Ethiopian Airlines, formerly Ethiopian Air Lines (EAL) and often referred to as simply Ethiopian, is Ethiopia's flag carrier and is wholly owned by the country's government. EAL was founded on 21 December 1945 and commenced operations on 8 April 1946, expanding to international flights in 1951. The firm became a share company in 1965 and changed its name from Ethiopian Air Lines to Ethiopian Airlines. The airline has been a member of the International Air Transport Association since 1959 and of the African Airlines Association (AFRAA) since 1968. Ethiopian is a Star Alliance member, having joined in December 2011.

Ethiopian Airlines Flight 961 hijacking, water ditching of aircraft

Ethiopian Airlines Flight 961 was a scheduled flight serving the route Addis Ababa–Nairobi–Brazzaville–Lagos–Abidjan. On 23 November 1996, the aircraft serving the flight, a Boeing 767-200ER, was hijacked en route from Addis Ababa to Nairobi by three Ethiopians seeking asylum in Australia. The plane crash-landed in the Indian Ocean near Grande Comore, Comoros Islands, due to fuel exhaustion; 125 of the 175 passengers and crew on board, including the three hijackers, died. The only (partially) successful ditching of a wide-body airliner in history, the crash was captured on video.

Comoros sovereign archipelago island nation in the Indian Ocean

The Comoros, officially the Union of the Comoros, is an island country in the Indian Ocean located at the northern end of the Mozambique Channel off the eastern coast of Africa between northeastern Mozambique, the French region of Mayotte, and northwestern Madagascar. The capital and largest city in Comoros is Moroni. The religion of the majority of the population is Sunni Islam.

The Boeing 737 MAX 8 model first flew on 29 January 2016 and entered service in 2017, making it one of the newest aircraft in Boeing's commercial airliner offerings, and the newest generation of Boeing 737. [4] As of February 2019, 376 aircraft of this model have been produced, and one other has crashed, Lion Air Flight 610 in Indonesia in October 2018. [5] [2] [6] [7] Following the accident, the Boeing 737 MAX series of aircraft was grounded by various airlines and government regulators worldwide.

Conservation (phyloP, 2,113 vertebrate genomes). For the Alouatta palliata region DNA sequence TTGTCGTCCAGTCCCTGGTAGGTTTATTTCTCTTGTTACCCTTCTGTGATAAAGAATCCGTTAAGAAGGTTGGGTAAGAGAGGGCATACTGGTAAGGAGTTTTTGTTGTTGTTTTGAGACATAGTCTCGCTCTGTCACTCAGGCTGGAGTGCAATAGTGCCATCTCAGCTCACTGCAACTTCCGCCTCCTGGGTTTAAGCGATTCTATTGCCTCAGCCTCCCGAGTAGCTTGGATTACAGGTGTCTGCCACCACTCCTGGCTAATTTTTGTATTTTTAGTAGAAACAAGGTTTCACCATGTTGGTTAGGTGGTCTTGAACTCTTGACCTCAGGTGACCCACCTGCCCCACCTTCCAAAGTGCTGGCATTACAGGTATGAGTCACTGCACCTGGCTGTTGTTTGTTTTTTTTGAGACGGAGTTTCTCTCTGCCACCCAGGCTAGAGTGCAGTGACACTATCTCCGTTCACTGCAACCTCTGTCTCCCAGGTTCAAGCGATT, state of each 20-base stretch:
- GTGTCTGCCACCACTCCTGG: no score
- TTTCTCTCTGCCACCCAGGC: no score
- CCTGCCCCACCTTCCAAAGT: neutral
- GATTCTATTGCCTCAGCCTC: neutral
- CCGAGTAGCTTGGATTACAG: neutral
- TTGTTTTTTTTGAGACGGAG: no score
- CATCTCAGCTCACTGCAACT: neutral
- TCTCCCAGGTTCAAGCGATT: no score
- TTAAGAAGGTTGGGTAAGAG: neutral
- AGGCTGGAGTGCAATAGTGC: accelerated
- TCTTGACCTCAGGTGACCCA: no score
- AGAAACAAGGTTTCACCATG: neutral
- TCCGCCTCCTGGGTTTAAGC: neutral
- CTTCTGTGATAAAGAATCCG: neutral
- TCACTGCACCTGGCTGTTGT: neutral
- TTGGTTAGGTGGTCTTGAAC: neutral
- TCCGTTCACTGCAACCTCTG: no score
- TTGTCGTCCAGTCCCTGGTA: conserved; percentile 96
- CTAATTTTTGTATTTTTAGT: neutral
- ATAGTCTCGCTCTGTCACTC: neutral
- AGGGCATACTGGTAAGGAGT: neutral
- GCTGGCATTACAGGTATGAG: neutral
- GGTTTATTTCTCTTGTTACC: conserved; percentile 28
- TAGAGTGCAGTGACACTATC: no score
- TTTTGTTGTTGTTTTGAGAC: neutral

Boeing Aerospace and defense manufacturer in the United States

The Boeing Company is an American multinational corporation that designs, manufactures, and sells airplanes, rotorcraft, rockets, satellites, and missiles worldwide. The company also provides leasing and product support services. Boeing is among the largest global aircraft manufacturers; it is the fifth-largest defense contractor in the world based on 2017 revenue, and is the largest exporter in the United States by dollar value. Boeing stock is included in the Dow Jones Industrial Average.

Boeing 737 Single aisle airliner family

The Boeing 737 is a short- to medium-range twinjet narrow-body developed and manufactured by Boeing Commercial Airplanes in the United States. Originally developed as a shorter, lower-cost twin-engine airliner derived from the 707 and 727, the 737 has developed into a family of thirteen passenger models with capacities from 85 to 215 passengers. The 737 is Boeing's only narrow-body airliner in production, with the 737 Next Generation and the re-engined and updated 737 MAX variants also in use.

Lion Air Flight 610 2018 aircraft crash in the Java Sea, Indonesia, killing 189

Lion Air Flight 610 was a scheduled domestic flight operated by the Indonesian airline Lion Air from Soekarno–Hatta International Airport in Jakarta to Depati Amir Airport in Pangkal Pinang. On 29 October 2018, the Boeing 737 MAX 8 operating the route crashed into the Java Sea 12 minutes after takeoff, killing all 189 passengers and crew.